Addie also mentioned fibrates lower cholesterol but do nothing for mortality. And of course a citation was promised, so here is a Cochrane Review paper → Wang D, et al. “Fibrates for secondary prevention of cardiovascular disease and stroke.” Cochrane Database Syst Rev. 2015. https://www.ncbi.nlm.nih.gov/pubmed/26497361 … But really this is true of all the “extra” drugs Franke was talking about, not just fibrates. See below.
“The table [below] summarizes 29 major RCTs of cholesterol reduction … Notably, only 2 of these 29 studies reported a mortality benefit, while nearly two-thirds reported no cardiovascular benefit at all. These unfavorable outcomes and inconsistent results suggest that the lipid hypothesis has failed the test of time.” — Dubroff R. “A Reappraisal of the Lipid Hypothesis.” Am J Med. https://www.amjmed.com/article/S0002-9343(18)30404-2/fulltext
“The 2014 AHA/ACC guideline on the management of non-ST-elevation acute coronary syndromes (NSTE-ACS) states, ‘Therapy with statins in patients with NSTE-ACS reduces the rate of recurrent myocardial infarction, coronary heart disease mortality, need for myocardial revascularization, and stroke.’ Not referenced in this guideline was the Cochrane meta-analysis of 18 RCTs of statins for acute coronary syndrome that reported no benefit in 14,303 patients. Similarly, the National Lipid Association Statin Diabetes Safety Task Force concluded that the cardiovascular benefits of statin therapy outweigh the modest risk of developing diabetes. By reviewing only short-term statin studies, they overlooked the impact of long-term exposure.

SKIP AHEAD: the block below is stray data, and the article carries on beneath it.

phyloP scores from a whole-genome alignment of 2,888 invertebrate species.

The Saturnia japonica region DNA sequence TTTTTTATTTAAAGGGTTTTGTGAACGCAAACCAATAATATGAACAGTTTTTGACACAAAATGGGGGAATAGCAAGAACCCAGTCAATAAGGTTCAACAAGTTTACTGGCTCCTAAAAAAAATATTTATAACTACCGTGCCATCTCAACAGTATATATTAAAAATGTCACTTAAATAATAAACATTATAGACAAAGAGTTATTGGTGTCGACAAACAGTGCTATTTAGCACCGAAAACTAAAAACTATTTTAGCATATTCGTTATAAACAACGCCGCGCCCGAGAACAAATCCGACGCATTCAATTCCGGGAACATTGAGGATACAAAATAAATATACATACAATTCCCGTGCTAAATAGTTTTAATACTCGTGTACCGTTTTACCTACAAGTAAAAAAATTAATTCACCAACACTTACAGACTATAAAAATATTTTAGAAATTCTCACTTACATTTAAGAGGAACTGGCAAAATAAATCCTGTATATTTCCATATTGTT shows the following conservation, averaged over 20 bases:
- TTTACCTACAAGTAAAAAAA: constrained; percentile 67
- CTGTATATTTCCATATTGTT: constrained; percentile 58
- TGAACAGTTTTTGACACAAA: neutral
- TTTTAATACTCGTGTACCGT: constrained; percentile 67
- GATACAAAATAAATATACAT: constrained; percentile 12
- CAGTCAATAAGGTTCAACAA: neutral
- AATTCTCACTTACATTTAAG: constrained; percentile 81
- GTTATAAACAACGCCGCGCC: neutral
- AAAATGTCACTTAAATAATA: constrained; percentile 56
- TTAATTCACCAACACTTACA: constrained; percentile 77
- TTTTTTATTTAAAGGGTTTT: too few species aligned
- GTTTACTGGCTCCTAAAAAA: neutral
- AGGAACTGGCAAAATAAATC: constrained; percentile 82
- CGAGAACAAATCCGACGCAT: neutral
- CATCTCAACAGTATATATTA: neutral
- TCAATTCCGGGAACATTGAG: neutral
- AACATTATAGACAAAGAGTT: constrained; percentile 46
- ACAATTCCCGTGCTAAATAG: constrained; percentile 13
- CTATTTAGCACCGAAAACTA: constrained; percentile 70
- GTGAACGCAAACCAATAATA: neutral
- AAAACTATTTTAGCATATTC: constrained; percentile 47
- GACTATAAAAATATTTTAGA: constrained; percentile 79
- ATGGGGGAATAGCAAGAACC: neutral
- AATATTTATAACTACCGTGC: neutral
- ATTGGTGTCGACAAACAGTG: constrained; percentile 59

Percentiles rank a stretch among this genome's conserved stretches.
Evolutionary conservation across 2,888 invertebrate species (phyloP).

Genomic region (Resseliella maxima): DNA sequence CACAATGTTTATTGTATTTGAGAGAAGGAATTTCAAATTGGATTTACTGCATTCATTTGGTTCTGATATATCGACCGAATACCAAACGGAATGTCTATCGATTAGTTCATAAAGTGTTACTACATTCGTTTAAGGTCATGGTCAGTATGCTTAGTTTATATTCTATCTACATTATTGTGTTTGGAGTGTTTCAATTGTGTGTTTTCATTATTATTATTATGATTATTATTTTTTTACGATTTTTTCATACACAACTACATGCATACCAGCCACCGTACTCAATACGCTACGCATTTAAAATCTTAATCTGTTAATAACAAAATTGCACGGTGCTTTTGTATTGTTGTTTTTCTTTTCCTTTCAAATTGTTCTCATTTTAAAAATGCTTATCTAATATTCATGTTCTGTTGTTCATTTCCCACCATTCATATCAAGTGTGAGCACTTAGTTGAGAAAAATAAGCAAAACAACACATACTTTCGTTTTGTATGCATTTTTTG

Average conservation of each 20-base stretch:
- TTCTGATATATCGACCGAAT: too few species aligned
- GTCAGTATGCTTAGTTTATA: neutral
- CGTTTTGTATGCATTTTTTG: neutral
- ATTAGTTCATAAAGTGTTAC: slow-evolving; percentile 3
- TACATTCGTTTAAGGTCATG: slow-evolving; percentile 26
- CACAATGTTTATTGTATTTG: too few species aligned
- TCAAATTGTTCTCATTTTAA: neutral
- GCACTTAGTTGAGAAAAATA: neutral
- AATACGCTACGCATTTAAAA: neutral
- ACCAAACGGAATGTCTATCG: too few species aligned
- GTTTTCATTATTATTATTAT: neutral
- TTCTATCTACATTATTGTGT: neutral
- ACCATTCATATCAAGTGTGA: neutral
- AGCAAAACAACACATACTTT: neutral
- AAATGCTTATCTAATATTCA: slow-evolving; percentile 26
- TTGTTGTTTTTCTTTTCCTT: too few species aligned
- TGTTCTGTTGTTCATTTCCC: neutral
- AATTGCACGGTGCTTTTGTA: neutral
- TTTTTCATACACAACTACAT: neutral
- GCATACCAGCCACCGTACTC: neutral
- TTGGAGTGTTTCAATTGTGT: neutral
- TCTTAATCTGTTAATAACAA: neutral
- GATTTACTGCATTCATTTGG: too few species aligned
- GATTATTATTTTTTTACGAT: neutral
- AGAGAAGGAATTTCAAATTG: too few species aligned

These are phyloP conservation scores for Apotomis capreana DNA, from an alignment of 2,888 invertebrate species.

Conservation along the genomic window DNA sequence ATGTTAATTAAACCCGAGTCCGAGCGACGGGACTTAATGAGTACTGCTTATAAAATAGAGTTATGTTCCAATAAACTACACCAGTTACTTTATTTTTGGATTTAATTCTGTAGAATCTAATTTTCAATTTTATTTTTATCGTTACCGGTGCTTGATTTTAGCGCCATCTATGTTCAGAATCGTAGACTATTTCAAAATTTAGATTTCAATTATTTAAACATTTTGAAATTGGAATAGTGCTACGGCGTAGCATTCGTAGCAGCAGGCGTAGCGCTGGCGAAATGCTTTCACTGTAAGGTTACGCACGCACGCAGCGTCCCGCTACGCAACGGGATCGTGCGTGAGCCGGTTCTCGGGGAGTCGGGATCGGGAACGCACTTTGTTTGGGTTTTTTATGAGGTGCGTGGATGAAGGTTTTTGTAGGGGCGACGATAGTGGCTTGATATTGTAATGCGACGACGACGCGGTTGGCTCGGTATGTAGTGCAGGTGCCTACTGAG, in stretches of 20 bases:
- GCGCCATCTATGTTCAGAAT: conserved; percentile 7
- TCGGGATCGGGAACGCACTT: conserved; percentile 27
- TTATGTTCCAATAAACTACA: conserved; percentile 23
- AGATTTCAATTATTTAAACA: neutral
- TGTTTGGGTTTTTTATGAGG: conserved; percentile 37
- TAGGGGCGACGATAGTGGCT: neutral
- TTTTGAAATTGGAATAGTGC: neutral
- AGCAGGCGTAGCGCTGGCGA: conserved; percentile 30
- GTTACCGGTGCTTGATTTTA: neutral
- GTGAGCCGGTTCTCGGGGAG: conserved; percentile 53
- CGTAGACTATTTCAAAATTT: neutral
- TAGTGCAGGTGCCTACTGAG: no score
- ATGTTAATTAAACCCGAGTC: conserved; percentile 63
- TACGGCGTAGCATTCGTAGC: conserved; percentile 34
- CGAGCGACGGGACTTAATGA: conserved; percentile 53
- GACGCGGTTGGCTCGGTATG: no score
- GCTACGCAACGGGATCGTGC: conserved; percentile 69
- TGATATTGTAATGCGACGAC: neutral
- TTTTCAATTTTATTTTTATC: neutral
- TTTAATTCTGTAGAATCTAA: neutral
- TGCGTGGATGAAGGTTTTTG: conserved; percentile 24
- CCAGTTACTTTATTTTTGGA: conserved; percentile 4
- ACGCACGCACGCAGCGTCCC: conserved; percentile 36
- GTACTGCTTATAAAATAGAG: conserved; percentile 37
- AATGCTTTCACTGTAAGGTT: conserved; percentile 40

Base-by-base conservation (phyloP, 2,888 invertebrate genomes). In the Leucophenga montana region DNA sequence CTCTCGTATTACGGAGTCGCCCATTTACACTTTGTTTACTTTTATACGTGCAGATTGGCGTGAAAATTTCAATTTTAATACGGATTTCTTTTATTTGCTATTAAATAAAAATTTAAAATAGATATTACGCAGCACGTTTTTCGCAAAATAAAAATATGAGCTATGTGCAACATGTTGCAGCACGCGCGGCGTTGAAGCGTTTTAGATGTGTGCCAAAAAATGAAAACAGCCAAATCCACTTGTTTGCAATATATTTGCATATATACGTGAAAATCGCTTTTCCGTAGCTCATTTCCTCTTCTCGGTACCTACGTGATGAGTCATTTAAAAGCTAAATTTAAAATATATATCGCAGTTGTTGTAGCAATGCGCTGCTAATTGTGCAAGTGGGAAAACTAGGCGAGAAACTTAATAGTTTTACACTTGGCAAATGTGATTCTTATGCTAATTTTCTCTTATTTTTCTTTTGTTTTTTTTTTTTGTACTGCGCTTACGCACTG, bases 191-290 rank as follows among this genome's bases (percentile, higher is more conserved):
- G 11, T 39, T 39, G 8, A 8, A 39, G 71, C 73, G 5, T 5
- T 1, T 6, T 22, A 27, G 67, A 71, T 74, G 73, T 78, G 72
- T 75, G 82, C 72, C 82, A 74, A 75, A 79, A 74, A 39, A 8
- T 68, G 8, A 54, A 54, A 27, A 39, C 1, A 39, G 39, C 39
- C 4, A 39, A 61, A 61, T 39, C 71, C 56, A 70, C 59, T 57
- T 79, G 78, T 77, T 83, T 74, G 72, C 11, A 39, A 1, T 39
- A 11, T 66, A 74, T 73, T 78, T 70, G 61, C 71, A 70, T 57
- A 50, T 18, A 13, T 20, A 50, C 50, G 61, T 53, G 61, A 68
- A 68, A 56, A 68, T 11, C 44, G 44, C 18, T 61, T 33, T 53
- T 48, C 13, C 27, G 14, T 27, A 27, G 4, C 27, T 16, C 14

→ NNT for statins in primary prevention?
- Number varies a lot depending on the trial and the outcome (all cause mortality vs cardiac mortality vs composite outcome of various things, etc).
- USPSTF systematic review [link]:
- All-cause mortality → Across 15 studies, “the NNT ranged from 47 to 294 over 2 to 6 years in nine trials, and six trials reported no benefit from statins; the pooled NNT was 250.“
- Cardiac mortality → “…the pooled NNT was 500 (range, 76 to 1,111 in 8 trials; 2 trials found no benefit with statin therapy)”
The vocab word of the episode is → Lancinating
“Precordial catch syndrome is a short, lancinating chest pain occurring in bunches lasting 1 to 2 minutes near the cardiac apex…” — Tintinalli’s Emergency Medicine, A Comprehensive Study Guide
“Over time, neuropathic pain may become independent of the inciting injury, becoming burning, lancinating, or shock-like in quality…” — Bates’ Guide to Physical Examination and History Taking